University of Cambridge > > Engineering - Mechanics and Materials Seminar Series > Multiscale and multiphysics modelling in wood

Multiscale and multiphysics modelling in wood

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Recent developments in the fields of physics, chemistry, and materials science allow for studying wood at increasingly smaller length scales, and have given a much deeper understanding of its structure at the nanoscale and of the molecular interactions upon mechanical loading or changes of environmental conditions. Combining multiscale modeling with computational simulations makes this knowledge useful for timber engineering purposes. For instance, it enables to quantitatively assess the variability of the macroscopic material properties of wood as typically observed for tests at the centimeter scale and to resolve the (thermo-hygro-mechanical) couplings at this scale.

The multiscale approach starts at the length scale of nanometers, where universal constituents with sample-independent properties, namely hemicelluloses, lignin, and cellulose, are encountered. Their arrangement in terms of a fiber-reinforced composite in the wood cell wall and the honeycomb pattern of the wood cells is accomplished via a multistep homogenization scheme. It is shown how this methodology can be applied to investigate structure-property relations for hardwood in terms of its stiffness, and how to translate failure and creep mechanisms observed at the microscale to corresponding macroscopic properties of clear wood. Subsequently, constitutive equations suitable for structural simulations can be derived.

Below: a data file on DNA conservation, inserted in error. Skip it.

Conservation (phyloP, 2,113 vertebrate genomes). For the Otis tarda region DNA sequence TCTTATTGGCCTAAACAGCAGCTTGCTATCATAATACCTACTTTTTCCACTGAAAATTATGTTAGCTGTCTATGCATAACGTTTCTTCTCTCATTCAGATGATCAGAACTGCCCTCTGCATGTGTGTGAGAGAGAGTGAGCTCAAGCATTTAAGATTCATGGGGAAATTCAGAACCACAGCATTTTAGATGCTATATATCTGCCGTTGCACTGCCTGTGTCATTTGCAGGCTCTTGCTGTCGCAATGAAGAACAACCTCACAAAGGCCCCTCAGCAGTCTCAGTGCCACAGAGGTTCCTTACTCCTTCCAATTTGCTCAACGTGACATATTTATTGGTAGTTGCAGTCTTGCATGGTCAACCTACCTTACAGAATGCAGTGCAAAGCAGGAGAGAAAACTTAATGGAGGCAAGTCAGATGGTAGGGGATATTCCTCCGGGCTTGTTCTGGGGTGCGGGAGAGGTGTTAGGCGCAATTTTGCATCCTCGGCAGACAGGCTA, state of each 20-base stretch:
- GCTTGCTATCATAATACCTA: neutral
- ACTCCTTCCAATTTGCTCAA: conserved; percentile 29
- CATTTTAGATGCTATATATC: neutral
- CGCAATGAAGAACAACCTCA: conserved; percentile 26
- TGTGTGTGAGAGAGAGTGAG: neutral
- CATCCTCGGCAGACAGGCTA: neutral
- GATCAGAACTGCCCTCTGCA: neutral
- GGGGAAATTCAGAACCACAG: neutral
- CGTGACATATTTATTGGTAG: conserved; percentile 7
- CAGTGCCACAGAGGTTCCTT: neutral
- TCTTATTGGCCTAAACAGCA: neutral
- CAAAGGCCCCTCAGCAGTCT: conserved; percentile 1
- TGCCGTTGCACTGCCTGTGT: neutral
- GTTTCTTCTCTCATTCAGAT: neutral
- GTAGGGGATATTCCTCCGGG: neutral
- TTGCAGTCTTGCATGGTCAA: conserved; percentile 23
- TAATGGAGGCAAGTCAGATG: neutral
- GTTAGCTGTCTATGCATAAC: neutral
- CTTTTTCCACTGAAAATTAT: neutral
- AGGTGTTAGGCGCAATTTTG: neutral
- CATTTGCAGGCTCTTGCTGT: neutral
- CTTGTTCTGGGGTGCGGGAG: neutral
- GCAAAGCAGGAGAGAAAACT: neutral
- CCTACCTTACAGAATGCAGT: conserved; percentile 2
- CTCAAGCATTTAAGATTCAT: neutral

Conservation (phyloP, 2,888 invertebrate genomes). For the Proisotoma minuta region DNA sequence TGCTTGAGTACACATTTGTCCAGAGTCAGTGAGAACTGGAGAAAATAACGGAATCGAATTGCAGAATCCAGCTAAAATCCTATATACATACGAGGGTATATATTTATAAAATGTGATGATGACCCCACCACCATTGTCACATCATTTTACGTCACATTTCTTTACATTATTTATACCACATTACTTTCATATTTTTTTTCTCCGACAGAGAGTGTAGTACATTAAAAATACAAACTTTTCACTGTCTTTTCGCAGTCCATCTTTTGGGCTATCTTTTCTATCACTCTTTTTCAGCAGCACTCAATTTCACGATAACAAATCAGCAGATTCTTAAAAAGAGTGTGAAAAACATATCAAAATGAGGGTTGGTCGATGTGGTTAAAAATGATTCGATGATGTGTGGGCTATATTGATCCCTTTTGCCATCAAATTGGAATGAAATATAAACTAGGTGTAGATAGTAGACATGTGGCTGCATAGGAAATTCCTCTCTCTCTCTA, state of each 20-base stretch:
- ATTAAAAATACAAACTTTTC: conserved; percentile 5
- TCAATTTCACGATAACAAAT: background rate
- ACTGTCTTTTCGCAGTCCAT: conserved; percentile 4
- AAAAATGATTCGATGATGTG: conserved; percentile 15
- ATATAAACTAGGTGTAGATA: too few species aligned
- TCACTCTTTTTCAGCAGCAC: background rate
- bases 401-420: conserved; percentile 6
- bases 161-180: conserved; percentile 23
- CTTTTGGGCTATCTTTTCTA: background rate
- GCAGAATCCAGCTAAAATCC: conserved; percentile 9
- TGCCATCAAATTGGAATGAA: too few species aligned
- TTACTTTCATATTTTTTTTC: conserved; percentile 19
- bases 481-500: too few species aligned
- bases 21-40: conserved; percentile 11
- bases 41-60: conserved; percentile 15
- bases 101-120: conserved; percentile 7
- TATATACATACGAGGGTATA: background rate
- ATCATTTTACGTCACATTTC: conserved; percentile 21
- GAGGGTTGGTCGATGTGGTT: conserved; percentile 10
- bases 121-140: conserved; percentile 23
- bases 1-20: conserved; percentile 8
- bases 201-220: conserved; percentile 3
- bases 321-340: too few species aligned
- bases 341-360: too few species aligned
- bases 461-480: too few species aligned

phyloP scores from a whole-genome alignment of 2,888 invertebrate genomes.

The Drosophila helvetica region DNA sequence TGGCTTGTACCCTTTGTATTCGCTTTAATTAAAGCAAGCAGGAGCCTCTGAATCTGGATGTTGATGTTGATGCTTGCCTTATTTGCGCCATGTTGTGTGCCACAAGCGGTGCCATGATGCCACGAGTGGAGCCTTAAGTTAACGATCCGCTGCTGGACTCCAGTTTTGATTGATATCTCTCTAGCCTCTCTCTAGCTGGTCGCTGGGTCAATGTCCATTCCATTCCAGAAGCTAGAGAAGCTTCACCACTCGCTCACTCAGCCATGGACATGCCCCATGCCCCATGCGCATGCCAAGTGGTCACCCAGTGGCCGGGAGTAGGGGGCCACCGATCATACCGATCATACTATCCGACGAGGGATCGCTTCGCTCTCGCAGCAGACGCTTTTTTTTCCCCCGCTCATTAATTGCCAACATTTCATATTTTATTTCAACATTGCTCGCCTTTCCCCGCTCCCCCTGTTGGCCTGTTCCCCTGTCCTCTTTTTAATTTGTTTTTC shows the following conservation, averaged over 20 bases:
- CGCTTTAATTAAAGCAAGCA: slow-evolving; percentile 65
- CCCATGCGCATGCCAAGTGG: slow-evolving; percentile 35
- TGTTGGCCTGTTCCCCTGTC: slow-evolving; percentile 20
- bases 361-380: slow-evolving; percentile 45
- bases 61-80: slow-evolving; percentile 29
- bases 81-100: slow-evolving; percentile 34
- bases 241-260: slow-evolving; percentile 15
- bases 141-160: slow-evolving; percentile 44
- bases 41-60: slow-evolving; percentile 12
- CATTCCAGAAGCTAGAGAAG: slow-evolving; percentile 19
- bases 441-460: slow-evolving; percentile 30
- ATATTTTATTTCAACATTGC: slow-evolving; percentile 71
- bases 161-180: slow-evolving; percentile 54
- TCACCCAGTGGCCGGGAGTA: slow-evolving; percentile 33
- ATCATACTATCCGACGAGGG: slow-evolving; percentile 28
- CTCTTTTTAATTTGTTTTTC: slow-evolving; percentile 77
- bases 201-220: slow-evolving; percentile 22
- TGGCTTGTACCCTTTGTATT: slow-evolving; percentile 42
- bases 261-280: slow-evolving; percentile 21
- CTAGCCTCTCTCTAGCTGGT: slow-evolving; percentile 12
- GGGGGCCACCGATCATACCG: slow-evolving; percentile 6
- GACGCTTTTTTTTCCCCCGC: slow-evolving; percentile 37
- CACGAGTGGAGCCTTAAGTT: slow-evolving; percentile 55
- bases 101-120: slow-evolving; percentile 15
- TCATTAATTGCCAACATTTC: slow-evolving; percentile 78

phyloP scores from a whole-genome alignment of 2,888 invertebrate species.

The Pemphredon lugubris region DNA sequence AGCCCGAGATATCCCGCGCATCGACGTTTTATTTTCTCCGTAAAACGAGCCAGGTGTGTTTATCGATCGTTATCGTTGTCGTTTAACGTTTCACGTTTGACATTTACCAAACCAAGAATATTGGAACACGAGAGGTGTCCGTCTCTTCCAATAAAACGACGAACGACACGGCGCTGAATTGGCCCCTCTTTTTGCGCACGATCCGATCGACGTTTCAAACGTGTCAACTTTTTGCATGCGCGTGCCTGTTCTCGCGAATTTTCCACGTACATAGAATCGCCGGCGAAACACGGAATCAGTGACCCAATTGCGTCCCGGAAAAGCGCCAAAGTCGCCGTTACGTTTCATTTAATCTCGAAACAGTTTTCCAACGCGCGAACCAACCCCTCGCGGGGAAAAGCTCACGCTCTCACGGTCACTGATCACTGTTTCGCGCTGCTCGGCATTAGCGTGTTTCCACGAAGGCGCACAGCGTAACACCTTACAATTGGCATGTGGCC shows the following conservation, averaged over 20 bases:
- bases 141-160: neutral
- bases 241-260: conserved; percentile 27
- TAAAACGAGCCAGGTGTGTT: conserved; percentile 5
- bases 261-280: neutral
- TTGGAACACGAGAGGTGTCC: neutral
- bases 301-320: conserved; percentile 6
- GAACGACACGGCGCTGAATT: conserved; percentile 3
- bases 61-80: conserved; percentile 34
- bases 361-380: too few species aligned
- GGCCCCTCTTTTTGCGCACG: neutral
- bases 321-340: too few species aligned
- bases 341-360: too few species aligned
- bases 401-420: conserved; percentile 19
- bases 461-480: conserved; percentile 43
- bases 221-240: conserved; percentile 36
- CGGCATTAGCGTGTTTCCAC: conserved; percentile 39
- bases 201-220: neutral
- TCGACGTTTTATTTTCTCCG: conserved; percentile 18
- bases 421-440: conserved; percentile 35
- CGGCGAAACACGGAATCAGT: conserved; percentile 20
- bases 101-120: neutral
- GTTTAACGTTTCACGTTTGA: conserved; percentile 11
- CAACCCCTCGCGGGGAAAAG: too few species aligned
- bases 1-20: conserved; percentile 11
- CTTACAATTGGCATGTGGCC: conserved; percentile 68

This talk is part of the Engineering - Mechanics and Materials Seminar Series series.

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